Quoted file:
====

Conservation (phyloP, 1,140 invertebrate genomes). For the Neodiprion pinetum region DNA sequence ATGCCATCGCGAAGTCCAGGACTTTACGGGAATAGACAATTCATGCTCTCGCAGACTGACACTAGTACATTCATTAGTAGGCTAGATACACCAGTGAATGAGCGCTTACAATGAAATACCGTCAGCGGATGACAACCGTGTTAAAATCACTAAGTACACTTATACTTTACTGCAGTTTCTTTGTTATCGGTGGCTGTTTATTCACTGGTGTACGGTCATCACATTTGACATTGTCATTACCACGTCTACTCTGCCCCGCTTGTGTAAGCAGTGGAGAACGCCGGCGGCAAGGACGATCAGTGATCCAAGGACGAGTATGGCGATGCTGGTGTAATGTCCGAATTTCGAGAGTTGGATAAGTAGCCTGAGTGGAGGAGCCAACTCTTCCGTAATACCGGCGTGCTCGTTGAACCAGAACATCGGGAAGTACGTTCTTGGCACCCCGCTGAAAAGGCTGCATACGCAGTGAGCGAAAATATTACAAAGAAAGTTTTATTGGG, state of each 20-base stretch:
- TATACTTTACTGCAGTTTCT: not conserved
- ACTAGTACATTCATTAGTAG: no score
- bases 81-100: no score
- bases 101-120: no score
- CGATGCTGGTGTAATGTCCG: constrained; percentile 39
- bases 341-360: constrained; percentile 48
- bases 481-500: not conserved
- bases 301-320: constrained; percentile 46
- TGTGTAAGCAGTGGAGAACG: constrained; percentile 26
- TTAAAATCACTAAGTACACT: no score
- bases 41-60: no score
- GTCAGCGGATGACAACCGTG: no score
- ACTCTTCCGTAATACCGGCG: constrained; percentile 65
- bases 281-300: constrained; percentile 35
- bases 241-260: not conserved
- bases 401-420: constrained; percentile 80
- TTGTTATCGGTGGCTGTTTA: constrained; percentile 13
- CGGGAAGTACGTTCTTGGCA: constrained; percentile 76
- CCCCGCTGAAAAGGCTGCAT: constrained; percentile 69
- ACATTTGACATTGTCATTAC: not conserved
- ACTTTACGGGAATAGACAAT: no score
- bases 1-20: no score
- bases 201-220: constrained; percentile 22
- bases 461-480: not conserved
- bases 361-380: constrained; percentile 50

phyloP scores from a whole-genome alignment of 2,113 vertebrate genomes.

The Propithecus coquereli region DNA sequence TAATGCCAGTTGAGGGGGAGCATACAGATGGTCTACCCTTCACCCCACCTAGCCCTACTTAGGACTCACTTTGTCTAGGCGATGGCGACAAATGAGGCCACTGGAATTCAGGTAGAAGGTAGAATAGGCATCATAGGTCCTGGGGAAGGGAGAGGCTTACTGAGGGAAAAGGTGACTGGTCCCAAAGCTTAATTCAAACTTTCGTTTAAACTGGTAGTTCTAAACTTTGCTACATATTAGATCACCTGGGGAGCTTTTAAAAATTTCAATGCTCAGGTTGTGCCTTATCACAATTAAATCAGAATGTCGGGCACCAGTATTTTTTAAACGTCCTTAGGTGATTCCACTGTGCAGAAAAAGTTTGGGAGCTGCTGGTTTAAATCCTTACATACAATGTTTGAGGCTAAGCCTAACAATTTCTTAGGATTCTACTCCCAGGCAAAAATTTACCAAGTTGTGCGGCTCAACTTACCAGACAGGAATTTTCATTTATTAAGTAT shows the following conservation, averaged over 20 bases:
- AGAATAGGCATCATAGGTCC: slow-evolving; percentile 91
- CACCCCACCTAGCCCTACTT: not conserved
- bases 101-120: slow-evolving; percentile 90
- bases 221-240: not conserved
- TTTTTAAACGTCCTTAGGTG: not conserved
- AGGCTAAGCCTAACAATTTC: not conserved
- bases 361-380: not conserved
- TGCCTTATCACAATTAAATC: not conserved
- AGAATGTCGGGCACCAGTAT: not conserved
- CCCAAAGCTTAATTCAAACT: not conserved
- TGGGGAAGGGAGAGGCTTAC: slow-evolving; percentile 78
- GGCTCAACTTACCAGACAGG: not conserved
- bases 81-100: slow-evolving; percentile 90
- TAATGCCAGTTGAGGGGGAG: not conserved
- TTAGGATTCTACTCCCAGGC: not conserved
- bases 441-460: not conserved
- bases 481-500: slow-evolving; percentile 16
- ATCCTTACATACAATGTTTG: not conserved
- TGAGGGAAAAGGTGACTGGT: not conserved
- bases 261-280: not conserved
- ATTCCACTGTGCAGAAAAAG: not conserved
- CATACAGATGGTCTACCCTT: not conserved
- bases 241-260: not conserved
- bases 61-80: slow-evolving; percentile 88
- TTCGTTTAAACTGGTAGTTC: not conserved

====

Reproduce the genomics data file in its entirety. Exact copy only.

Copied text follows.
Conservation (phyloP, 1,140 invertebrate genomes). For the Neodiprion pinetum region DNA sequence ATGCCATCGCGAAGTCCAGGACTTTACGGGAATAGACAATTCATGCTCTCGCAGACTGACACTAGTACATTCATTAGTAGGCTAGATACACCAGTGAATGAGCGCTTACAATGAAATACCGTCAGCGGATGACAACCGTGTTAAAATCACTAAGTACACTTATACTTTACTGCAGTTTCTTTGTTATCGGTGGCTGTTTATTCACTGGTGTACGGTCATCACATTTGACATTGTCATTACCACGTCTACTCTGCCCCGCTTGTGTAAGCAGTGGAGAACGCCGGCGGCAAGGACGATCAGTGATCCAAGGACGAGTATGGCGATGCTGGTGTAATGTCCGAATTTCGAGAGTTGGATAAGTAGCCTGAGTGGAGGAGCCAACTCTTCCGTAATACCGGCGTGCTCGTTGAACCAGAACATCGGGAAGTACGTTCTTGGCACCCCGCTGAAAAGGCTGCATACGCAGTGAGCGAAAATATTACAAAGAAAGTTTTATTGGG, state of each 20-base stretch:
- TATACTTTACTGCAGTTTCT: not conserved
- ACTAGTACATTCATTAGTAG: no score
- bases 81-100: no score
- bases 101-120: no score
- CGATGCTGGTGTAATGTCCG: constrained; percentile 39
- bases 341-360: constrained; percentile 48
- bases 481-500: not conserved
- bases 301-320: constrained; percentile 46
- TGTGTAAGCAGTGGAGAACG: constrained; percentile 26
- TTAAAATCACTAAGTACACT: no score
- bases 41-60: no score
- GTCAGCGGATGACAACCGTG: no score
- ACTCTTCCGTAATACCGGCG: constrained; percentile 65
- bases 281-300: constrained; percentile 35
- bases 241-260: not conserved
- bases 401-420: constrained; percentile 80
- TTGTTATCGGTGGCTGTTTA: constrained; percentile 13
- CGGGAAGTACGTTCTTGGCA: constrained; percentile 76
- CCCCGCTGAAAAGGCTGCAT: constrained; percentile 69
- ACATTTGACATTGTCATTAC: not conserved
- ACTTTACGGGAATAGACAAT: no score
- bases 1-20: no score
- bases 201-220: constrained; percentile 22
- bases 461-480: not conserved
- bases 361-380: constrained; percentile 50

phyloP scores from a whole-genome alignment of 2,113 vertebrate genomes.

The Propithecus coquereli region DNA sequence TAATGCCAGTTGAGGGGGAGCATACAGATGGTCTACCCTTCACCCCACCTAGCCCTACTTAGGACTCACTTTGTCTAGGCGATGGCGACAAATGAGGCCACTGGAATTCAGGTAGAAGGTAGAATAGGCATCATAGGTCCTGGGGAAGGGAGAGGCTTACTGAGGGAAAAGGTGACTGGTCCCAAAGCTTAATTCAAACTTTCGTTTAAACTGGTAGTTCTAAACTTTGCTACATATTAGATCACCTGGGGAGCTTTTAAAAATTTCAATGCTCAGGTTGTGCCTTATCACAATTAAATCAGAATGTCGGGCACCAGTATTTTTTAAACGTCCTTAGGTGATTCCACTGTGCAGAAAAAGTTTGGGAGCTGCTGGTTTAAATCCTTACATACAATGTTTGAGGCTAAGCCTAACAATTTCTTAGGATTCTACTCCCAGGCAAAAATTTACCAAGTTGTGCGGCTCAACTTACCAGACAGGAATTTTCATTTATTAAGTAT shows the following conservation, averaged over 20 bases:
- AGAATAGGCATCATAGGTCC: slow-evolving; percentile 91
- CACCCCACCTAGCCCTACTT: not conserved
- bases 101-120: slow-evolving; percentile 90
- bases 221-240: not conserved
- TTTTTAAACGTCCTTAGGTG: not conserved
- AGGCTAAGCCTAACAATTTC: not conserved
- bases 361-380: not conserved
- TGCCTTATCACAATTAAATC: not conserved
- AGAATGTCGGGCACCAGTAT: not conserved
- CCCAAAGCTTAATTCAAACT: not conserved
- TGGGGAAGGGAGAGGCTTAC: slow-evolving; percentile 78
- GGCTCAACTTACCAGACAGG: not conserved
- bases 81-100: slow-evolving; percentile 90
- TAATGCCAGTTGAGGGGGAG: not conserved
- TTAGGATTCTACTCCCAGGC: not conserved
- bases 441-460: not conserved
- bases 481-500: slow-evolving; percentile 16
- ATCCTTACATACAATGTTTG: not conserved
- TGAGGGAAAAGGTGACTGGT: not conserved
- bases 261-280: not conserved
- ATTCCACTGTGCAGAAAAAG: not conserved
- CATACAGATGGTCTACCCTT: not conserved
- bases 241-260: not conserved
- bases 61-80: slow-evolving; percentile 88
- TTCGTTTAAACTGGTAGTTC: not conserved